Blackmagic Design’s DaVinci Resolve was used by EC3 dailies colorist Adrian DeLude for near set dailies grading on the Twentieth Century Fox blockbuster “X-Men: Days of Future Past.”
EC3, part of Deluxe Entertainment Services Group's near set dailies offering, harnesses the technology and personnel of post houses EFILM and Company 3 to create custom configured dailies solutions for feature films.
In the film, directed by Bryan Singer and shot by Newton Thomas Sigel, ASC, characters from the original “X-Men” film trilogy join forces with their younger selves from “X-Men: First Class” in an epic battle that must change the past to save the future. During the production, DeLude worked closely with Sigel out of one of EC3's trailers, a near set mobile grading theater outfitted with a complete projection room and full set of color grading tools. For "Days of Future Past," DaVinci Resolve was chosen for use in the trailer, where Sigel and DeLude created an elaborate dailies grade involving complex keys and secondary corrections.
“It’s very rare to do so many secondaries in dailies," DeLude explained. "We did it so close to the set that Tom [Sigel] could walk over and supervise at lunch and after wrap. And we did a lot of it in 3D.”
Sigel, who has always pushed the boundaries of photochemical and digital technology in his work, was eager to experiment with his ideas for "looks" during dailies creation, and DeLude used DaVinci Resolve to help him do so. “Tom likes to play with and push the image as far as he can to help communicate his ideas, define his concept and help get a director used to a look, knowing that he could tone it down in the DI," Delude recalled.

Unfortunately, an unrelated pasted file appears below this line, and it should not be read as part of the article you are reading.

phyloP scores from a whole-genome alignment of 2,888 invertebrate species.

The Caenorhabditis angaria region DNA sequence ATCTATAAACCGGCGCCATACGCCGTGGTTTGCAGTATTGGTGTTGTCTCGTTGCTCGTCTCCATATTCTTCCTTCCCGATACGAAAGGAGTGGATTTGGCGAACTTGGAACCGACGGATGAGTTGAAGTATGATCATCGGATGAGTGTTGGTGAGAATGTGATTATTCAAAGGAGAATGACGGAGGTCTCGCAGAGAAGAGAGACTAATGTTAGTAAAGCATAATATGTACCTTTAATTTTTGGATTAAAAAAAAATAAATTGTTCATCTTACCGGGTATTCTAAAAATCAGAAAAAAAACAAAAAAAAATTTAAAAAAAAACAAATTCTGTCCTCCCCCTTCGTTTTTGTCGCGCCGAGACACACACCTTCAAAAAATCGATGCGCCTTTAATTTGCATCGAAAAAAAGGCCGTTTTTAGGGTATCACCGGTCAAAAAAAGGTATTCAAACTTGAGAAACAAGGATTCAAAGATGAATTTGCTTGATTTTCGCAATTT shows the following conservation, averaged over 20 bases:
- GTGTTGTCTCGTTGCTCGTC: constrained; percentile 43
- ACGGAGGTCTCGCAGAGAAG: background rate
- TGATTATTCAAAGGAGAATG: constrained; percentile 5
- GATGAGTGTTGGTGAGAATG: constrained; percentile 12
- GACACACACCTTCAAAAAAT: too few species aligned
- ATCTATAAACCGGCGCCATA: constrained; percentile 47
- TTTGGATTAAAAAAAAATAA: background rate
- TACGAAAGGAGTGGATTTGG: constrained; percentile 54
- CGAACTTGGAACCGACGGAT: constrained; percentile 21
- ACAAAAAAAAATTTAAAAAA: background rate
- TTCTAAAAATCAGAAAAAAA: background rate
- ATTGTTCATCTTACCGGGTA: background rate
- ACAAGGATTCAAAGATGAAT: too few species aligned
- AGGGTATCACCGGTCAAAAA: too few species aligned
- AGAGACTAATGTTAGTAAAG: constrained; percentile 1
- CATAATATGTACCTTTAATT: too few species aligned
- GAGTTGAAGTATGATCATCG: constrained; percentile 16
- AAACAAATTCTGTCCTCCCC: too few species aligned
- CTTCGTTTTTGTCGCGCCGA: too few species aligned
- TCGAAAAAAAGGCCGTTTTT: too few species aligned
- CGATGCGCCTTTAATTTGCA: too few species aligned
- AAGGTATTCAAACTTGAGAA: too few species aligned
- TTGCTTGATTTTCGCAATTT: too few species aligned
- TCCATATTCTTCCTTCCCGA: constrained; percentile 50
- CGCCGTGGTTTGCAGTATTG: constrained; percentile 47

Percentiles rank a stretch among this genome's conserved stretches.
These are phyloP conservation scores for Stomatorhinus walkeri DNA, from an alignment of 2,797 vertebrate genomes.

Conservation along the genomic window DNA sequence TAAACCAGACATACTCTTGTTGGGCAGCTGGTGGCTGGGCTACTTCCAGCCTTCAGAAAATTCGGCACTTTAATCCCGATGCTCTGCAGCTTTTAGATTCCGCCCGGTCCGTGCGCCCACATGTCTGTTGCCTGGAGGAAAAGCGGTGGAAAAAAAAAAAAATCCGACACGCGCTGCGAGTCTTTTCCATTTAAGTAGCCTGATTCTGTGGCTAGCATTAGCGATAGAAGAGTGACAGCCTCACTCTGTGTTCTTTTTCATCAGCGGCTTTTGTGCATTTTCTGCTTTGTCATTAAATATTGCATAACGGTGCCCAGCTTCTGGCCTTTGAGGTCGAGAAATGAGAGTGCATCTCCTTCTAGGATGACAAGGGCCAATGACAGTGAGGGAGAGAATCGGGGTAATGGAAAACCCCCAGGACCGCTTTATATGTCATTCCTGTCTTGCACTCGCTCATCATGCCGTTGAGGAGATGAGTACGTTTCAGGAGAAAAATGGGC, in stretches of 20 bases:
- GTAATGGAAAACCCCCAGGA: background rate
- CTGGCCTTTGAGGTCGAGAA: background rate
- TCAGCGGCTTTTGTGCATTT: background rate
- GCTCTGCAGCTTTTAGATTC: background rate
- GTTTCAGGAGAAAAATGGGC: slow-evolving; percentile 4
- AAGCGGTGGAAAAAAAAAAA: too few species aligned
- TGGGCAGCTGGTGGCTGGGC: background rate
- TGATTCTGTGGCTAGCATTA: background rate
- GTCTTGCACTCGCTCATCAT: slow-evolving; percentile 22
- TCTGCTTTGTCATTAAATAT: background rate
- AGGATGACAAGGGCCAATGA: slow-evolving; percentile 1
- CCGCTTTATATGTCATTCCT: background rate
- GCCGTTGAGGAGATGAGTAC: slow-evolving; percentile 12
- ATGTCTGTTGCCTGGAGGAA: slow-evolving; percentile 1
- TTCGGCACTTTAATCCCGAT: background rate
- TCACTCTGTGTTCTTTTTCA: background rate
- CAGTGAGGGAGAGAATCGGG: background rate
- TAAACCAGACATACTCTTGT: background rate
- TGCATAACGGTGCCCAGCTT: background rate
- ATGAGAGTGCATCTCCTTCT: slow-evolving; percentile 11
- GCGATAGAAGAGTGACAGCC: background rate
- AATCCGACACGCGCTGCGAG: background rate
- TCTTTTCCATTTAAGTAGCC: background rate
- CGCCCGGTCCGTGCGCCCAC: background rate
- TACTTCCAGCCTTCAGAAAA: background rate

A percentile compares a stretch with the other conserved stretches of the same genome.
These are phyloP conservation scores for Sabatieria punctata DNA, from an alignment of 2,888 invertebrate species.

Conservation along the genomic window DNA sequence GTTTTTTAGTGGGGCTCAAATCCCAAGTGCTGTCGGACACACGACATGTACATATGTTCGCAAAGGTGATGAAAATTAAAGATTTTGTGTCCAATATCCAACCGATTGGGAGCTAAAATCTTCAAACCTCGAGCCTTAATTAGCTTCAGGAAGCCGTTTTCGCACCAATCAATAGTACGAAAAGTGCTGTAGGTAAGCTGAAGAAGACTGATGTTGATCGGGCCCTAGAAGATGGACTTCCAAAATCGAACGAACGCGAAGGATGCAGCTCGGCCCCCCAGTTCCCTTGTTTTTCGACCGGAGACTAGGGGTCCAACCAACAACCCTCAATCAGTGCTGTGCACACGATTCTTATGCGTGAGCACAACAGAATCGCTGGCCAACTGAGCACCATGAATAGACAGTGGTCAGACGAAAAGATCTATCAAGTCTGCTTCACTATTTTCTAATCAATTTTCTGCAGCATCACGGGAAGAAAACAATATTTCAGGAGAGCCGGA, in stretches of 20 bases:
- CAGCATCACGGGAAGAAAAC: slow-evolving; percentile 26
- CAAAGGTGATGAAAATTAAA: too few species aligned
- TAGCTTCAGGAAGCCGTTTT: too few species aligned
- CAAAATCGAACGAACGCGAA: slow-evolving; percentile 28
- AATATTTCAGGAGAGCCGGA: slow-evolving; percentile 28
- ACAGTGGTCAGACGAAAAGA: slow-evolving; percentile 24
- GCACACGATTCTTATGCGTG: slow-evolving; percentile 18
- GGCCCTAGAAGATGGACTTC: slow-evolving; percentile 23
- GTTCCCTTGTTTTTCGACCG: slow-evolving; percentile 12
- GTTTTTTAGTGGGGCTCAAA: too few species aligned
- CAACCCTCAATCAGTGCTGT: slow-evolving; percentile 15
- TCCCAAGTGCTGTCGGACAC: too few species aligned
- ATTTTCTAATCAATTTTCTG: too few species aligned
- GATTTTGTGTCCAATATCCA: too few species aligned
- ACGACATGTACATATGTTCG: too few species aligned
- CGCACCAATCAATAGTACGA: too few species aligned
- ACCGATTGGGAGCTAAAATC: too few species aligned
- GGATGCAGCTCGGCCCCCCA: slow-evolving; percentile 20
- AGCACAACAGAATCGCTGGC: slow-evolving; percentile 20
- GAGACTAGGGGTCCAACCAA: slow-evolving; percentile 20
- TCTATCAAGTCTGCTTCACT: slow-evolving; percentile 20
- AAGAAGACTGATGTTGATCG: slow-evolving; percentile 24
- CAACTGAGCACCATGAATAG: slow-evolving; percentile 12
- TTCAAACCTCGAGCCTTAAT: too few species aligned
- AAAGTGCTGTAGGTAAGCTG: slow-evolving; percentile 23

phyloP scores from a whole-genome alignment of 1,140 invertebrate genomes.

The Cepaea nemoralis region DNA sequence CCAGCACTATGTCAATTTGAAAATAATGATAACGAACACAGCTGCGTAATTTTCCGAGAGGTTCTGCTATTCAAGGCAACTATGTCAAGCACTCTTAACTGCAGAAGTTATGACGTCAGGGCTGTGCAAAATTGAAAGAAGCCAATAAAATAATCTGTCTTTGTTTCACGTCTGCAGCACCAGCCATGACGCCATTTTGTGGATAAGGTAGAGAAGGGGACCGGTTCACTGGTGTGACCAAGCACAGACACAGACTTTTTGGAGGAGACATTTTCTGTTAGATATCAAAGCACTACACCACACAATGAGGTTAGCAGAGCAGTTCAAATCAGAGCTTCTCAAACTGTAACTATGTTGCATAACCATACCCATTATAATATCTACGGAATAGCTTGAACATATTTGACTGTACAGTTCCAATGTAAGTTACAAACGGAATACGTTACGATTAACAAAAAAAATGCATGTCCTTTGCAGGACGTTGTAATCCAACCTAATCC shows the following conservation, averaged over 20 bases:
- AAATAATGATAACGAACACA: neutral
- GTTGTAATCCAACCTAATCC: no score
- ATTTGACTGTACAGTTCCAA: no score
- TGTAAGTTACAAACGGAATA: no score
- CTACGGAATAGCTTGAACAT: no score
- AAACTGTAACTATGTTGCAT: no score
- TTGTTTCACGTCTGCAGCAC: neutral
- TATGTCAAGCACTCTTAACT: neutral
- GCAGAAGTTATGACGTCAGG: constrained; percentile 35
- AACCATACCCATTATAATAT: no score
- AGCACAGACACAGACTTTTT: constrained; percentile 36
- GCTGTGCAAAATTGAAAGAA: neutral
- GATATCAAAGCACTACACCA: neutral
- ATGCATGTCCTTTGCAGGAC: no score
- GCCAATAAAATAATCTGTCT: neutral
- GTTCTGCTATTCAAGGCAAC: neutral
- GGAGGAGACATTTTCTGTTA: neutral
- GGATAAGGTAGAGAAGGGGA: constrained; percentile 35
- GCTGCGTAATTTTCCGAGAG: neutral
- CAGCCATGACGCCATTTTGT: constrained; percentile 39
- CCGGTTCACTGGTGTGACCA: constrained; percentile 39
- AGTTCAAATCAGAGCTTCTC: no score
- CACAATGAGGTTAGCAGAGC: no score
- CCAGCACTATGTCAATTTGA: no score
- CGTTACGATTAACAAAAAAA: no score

"Tom has a really strong knowledge of what can be done in DaVinci Resolve. He understands what the capabilities are,” Delude added. “It was a lot of in depth grading, and I had about 11 nodes per shot. It was like a full DI every day.”
Colorist Stephen Nakamura, who has done the DI grade on almost every feature Sigel completed digitally, also used DaVinci Resolve for the final DI grade of the film at Deluxe’s Company 3 facility in Santa Monica. While Sigel considerably re worked many of the color concepts he built with DeLude, Nakamura noted that it was very beneficial for Sigel to have been able to experiment so extensively in the dailies.
According to Nakamura: "The dailies were a great guide for us, and I think his work with Adrian really helped Tom develop his ideas so that by the time we got to the DI theater, the process went very smoothly.”